|Born||July 4, 1971 |
Thunder Bay, Ontario, Canada
|Height||6 ft 2 in (1.88 m)|
|Weight||210 lb (95 kg; 15 st 0 lb)|
|Played for||Mighty Ducks of Anaheim|
New York Rangers
|NHL Draft||1994 NHL Supplemental Draft|
Mighty Ducks of Anaheim
Steve played high school hockey for Sir Frederick Banting Secondary School in London, Ontario. His coach happened to also be an assistant with the University of Western Ontario and recruited him.
Steve was an Ontario University All-Star in three of his four seasons and was named Player of the Year and First-team All-Canadian in his senior season.
He was drafted 2nd overall in the 1994 NHL Supplemental Draft by the Mighty Ducks of Anaheim.
Steve centered Anaheim's top line with Paul Kariya and Teemu Selanne, a major feat for a former CIS player. Even though there are numerous former NCAA players in the NHL, Canadian Interuniversity Sport alumni are few and far between in the NHL, let alone a top line center. Rucchin was an alternate captain from 2000–2003, and captain in 2003–05.
In the 2003 Stanley Cup Playoffs, Steve earned his spot in Mighty Ducks immortality when he helped the Ducks upset the Detroit Red Wings in a sweep of four games by scoring the game-winning and series-clinching overtime goal in Game 4.
At the World Championship 1998 in Switzerland he and his older brother, Larry made history when they face each other when Steve used to play for Canada while Larry played for Italy.
In August 2005, Steve was traded to the New York Rangers for minor-league enforcer Trevor Gillies and a conditional 2007 draft pick in a move to dump salary. He ranks fifth in Ducks history in assists (279), goals (153), points (432), and game-winning goals (23).
On July 3, 2006, Steve signed as a free agent with the Atlanta Thrashers. In his 47th game with the Thrashers.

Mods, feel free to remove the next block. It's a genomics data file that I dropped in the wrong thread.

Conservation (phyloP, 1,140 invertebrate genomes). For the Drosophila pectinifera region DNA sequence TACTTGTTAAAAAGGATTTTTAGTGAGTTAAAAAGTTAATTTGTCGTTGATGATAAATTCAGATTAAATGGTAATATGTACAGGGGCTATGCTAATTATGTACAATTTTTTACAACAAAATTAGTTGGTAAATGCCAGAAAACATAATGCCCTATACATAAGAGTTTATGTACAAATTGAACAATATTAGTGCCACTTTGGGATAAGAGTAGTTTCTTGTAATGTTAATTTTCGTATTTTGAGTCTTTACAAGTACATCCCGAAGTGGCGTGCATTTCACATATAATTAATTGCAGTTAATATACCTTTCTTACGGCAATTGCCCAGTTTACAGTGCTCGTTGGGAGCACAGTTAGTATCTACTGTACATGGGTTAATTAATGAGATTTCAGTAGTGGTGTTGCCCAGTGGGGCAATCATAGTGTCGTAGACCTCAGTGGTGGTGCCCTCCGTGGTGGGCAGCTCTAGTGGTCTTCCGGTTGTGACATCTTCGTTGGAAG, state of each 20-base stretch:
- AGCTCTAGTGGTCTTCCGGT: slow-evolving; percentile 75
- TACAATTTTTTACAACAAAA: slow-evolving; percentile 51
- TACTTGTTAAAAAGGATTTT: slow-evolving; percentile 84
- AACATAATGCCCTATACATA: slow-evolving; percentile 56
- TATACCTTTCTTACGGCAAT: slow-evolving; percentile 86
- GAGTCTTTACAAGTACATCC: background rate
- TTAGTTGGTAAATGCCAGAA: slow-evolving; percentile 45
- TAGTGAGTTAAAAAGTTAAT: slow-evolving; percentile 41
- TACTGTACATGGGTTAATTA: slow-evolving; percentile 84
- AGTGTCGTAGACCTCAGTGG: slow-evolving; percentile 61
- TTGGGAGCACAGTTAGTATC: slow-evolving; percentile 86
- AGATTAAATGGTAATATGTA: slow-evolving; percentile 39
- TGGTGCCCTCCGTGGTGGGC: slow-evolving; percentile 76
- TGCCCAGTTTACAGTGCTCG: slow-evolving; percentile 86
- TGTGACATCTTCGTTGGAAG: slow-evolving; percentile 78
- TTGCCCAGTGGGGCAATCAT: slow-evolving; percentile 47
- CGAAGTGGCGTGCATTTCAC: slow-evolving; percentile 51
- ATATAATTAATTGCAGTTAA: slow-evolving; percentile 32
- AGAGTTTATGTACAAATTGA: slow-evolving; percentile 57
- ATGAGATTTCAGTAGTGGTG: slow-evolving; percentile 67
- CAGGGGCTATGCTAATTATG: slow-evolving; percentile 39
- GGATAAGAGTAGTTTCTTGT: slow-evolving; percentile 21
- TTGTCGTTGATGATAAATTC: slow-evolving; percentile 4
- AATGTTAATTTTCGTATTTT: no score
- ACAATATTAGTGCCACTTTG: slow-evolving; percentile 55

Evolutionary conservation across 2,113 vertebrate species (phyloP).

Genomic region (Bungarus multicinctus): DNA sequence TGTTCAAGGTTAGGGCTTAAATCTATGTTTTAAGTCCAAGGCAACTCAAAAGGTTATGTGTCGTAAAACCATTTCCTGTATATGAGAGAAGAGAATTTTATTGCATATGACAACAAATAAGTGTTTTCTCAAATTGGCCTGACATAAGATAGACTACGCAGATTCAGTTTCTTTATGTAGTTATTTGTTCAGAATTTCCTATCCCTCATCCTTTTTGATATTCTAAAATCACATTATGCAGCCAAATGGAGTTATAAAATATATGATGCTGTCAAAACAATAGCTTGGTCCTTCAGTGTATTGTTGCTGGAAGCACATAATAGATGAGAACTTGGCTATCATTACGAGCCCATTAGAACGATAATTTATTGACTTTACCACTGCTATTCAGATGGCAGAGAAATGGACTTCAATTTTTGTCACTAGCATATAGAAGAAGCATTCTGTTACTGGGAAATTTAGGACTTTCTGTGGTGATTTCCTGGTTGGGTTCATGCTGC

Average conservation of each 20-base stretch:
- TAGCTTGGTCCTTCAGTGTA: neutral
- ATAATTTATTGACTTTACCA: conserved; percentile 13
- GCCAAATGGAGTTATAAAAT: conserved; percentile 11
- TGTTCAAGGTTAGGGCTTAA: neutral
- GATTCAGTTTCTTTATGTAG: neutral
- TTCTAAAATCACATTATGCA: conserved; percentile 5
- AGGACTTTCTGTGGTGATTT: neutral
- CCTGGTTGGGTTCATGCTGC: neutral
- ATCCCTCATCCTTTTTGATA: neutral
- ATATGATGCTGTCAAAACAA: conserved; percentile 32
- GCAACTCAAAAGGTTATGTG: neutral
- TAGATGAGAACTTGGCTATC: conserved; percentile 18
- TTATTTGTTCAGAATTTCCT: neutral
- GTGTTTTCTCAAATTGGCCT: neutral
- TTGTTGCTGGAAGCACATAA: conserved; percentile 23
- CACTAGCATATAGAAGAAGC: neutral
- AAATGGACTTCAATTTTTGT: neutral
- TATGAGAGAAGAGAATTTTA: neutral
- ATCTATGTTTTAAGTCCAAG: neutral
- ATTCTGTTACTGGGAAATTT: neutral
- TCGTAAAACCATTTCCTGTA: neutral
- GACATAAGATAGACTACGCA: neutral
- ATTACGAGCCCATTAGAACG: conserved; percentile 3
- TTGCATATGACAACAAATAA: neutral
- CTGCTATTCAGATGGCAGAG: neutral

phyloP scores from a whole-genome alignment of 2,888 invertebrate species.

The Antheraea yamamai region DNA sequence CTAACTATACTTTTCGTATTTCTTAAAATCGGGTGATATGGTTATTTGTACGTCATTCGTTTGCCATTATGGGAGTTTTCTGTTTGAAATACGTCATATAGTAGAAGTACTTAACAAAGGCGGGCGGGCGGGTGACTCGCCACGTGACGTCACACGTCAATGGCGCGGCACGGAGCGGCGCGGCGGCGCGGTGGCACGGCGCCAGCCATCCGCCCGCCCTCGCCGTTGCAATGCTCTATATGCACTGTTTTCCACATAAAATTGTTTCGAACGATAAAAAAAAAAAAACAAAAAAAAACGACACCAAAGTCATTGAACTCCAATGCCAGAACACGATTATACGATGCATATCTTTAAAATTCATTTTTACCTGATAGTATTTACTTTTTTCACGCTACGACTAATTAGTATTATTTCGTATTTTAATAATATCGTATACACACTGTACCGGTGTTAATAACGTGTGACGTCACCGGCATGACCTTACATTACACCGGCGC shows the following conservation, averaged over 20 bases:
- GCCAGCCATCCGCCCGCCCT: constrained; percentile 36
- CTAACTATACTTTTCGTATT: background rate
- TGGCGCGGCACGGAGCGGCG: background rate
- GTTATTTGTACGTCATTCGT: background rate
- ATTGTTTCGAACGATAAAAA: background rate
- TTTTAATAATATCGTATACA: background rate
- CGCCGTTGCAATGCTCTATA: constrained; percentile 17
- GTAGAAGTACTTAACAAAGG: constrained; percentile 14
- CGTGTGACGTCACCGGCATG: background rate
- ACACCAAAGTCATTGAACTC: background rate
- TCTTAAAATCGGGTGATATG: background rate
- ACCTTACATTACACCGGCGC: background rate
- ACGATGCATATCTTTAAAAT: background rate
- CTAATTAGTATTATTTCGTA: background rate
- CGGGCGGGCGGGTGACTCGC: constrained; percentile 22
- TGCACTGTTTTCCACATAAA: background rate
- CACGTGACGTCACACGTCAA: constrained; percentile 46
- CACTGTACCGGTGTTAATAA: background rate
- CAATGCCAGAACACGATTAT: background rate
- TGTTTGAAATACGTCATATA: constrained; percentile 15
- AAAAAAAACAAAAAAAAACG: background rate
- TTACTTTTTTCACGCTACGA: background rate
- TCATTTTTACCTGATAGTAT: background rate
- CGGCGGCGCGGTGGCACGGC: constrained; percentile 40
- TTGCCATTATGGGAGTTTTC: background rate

On March 6, 2007, he suffered a concussion on a hit by Ben Guite of the Colorado Avalanche. He was ruled out for the remainder of the season with post-concussion syndrome.
Prior to the 2007-08 season, Steve failed a physical at training camp and sat out the final year of his contract effectively ending his professional career.
Regular season and playoffs
|1990–91||U. of Western Ontario||OUAA||34||13||16||29||14||—||—||—||—||—|
|1991–92||U. of Western Ontario||OUAA||37||28||34||62||36||—||—||—||—||—|
|1992–93||U. of Western Ontario||OUAA||34||22||26||48||16||—||—||—||—||—|
|1993–94||U. of Western Ontario||OUAA||35||30||23||53||30||—||—||—||—||—|
|1994–95||San Diego Gulls||IHL||41||11||15||26||14||—||—||—||—||—|
|1994–95||Mighty Ducks of Anaheim||NHL||43||6||11||17||23||—||—||—||—||—|
|1995–96||Mighty Ducks of Anaheim||NHL||64||19||25||44||12||—||—||—||—||—|
|1996–97||Mighty Ducks of Anaheim||NHL||79||19||48||67||24||8||1||2||3||10|
|1997–98||Mighty Ducks of Anaheim||NHL||72||17||36||53||13||—||—||—||—||—|
|1998–99||Mighty Ducks of Anaheim||NHL||69||23||39||62||22||4||0||3||3||0|
|1999–00||Mighty Ducks of Anaheim||NHL||71||19||38||57||16||—||—||—||—||—|
|2000–01||Mighty Ducks of Anaheim||NHL||16||3||5||8||0||—||—||—||—||—|
|2001–02||Mighty Ducks of Anaheim||NHL||38||7||16||23||6||—||—||—||—||—|
|2002–03||Mighty Ducks of Anaheim||NHL||82||20||38||58||12||21||7||3||10||2|
|2003–04||Mighty Ducks of Anaheim||NHL||82||20||23||43||12||—||—||—||—||—|
|2005–06||New York Rangers||NHL||72||13||23||36||10||4||1||0||1||0|